Crescent’s conservation easement initiative was recognized earlier this year with the Industrial Conservationist of the Year award from the South Carolina Wildlife Federation. It was also part of Duke Energy’s nomination for the National Conservation Achievement award, which the company received from the National Wildlife Federation in April.

In addition to the initiative on its own property, Crescent is committing a half million dollars to reimburse other landowners who establish conservation easements along perennial stream channels on their property in the Catawba River basin. It is estimated this amount will fund surveys and related costs for another 100 miles of river frontage and stream easements. Crescent is partnering with Carolinas Land Conservation Network of the UNC Charlotte Urban Institute and Clemson University Strom Thurmond Institute of Government and Public Affairs to administer the grant program and place its easements.

Crescent and partners share common goal

"Crescent has found ideal partners in both Katawba Valley Land Trust and Catawba Lands Conservancy," said Carla DuPuy, director of environmental affairs for Crescent Resources. "These organizations share our goal to preserve the river by capturing impurities on the streams long before they reach the lakes and the river."

Founded in 1991, Catawba Lands Conservancy is dedicated to preserving land, water and wildlife resources of the Lower Catawba River Basin in North Carolina. Its goal is to create opportunities for education and research that heighten awareness and interest in land preservation and conservation. The Conservancy works with private landowners, public agencies, developers and other groups with common goals to place land into permanent conservation. Since its inception, the Conservancy has preserved more than 3,000 acres of land in a six-county region around Charlotte and is currently working to protect more than 1,500 additional acres of significant natural habitat.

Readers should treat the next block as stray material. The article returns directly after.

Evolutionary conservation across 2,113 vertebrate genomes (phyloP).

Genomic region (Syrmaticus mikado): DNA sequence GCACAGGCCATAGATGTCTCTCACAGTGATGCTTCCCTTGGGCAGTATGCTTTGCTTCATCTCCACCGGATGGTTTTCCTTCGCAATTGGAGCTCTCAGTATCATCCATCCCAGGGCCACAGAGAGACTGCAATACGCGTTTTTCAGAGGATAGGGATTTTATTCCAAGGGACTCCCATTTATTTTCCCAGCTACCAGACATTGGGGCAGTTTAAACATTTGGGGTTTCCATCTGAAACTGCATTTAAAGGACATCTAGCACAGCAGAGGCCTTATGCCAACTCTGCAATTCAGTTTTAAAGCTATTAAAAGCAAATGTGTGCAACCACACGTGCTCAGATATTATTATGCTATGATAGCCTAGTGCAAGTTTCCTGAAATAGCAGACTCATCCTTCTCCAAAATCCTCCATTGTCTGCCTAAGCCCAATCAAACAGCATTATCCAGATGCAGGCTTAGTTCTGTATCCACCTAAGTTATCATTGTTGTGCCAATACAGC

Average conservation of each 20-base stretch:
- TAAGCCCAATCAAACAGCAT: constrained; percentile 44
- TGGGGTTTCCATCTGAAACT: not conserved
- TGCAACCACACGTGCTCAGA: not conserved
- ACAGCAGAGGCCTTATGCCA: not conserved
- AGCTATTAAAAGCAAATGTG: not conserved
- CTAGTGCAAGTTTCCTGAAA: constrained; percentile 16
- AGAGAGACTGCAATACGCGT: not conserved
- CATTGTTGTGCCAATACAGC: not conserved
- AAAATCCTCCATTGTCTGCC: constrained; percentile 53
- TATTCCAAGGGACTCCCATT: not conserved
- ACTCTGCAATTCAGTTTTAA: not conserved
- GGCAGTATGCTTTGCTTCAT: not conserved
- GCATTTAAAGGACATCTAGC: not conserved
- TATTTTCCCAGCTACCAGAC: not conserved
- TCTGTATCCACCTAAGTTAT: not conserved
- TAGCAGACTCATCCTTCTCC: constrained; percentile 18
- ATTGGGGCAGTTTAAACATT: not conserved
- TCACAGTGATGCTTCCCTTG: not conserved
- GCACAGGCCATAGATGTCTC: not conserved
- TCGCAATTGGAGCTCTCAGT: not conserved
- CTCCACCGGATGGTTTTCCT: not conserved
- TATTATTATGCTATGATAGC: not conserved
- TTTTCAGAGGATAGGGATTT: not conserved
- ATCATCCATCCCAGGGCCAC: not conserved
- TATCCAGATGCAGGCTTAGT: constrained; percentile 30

Katawba Valley Land Trust is a nonprofit, private conservation organization dedicated to the protection of natural resources, open lands, waters, historic resources and vistas of aesthetic value in the Catawba River Valley and surrounding areas in South Carolina. The Trust acquires interest in property having significant natural value and promotes the importance of creating open land spaces through public education.

Currently, Katawba Valley Land Trust is working to raise funds to acquire a 1,049-acre tract from Crescent for further expansion of Landsford Canal State Park. The acquisition would allow for the extension of existing programs and implementation of new programs – giving it regional park designation. Some of the programs include facilities for bank/pier fishing, hiking and biking trails, wildlife observation areas and permanent protection of watersheds crossing the canal. Katawba Valley hopes to raise $2.3 million in private and/or public funds by the end of the year to purchase the tract.

Crescent has history of environmental stewardship

"Crescent firmly believes in a balance between long-term preservation and land developed in an environmentally sensitive manner," said Bob Lilien, Crescent chairman and CEO. The company has long been recognized as a leader and catalyst in promoting effective management of the Catawba River basin. The company has a history of not only adhering to environmental guidelines, but also routinely exceeding the standards established by governmental agencies. Crescent presently imposes voluntary buffers for the property it develops adjacent to the lakes along the Catawba River.

Crescent Resources, LLC is a land management and real estate development company. Formed more than 30 years ago by Duke Energy, the company has land interests in eight states in the Southeast and southwestern United States. Crescent creates award-winning country club communities, neighborhoods, apartment and condominium communities, Class A office space, business and industrial parks and shopping centers.

More information about Crescent Resources is available on the Internet at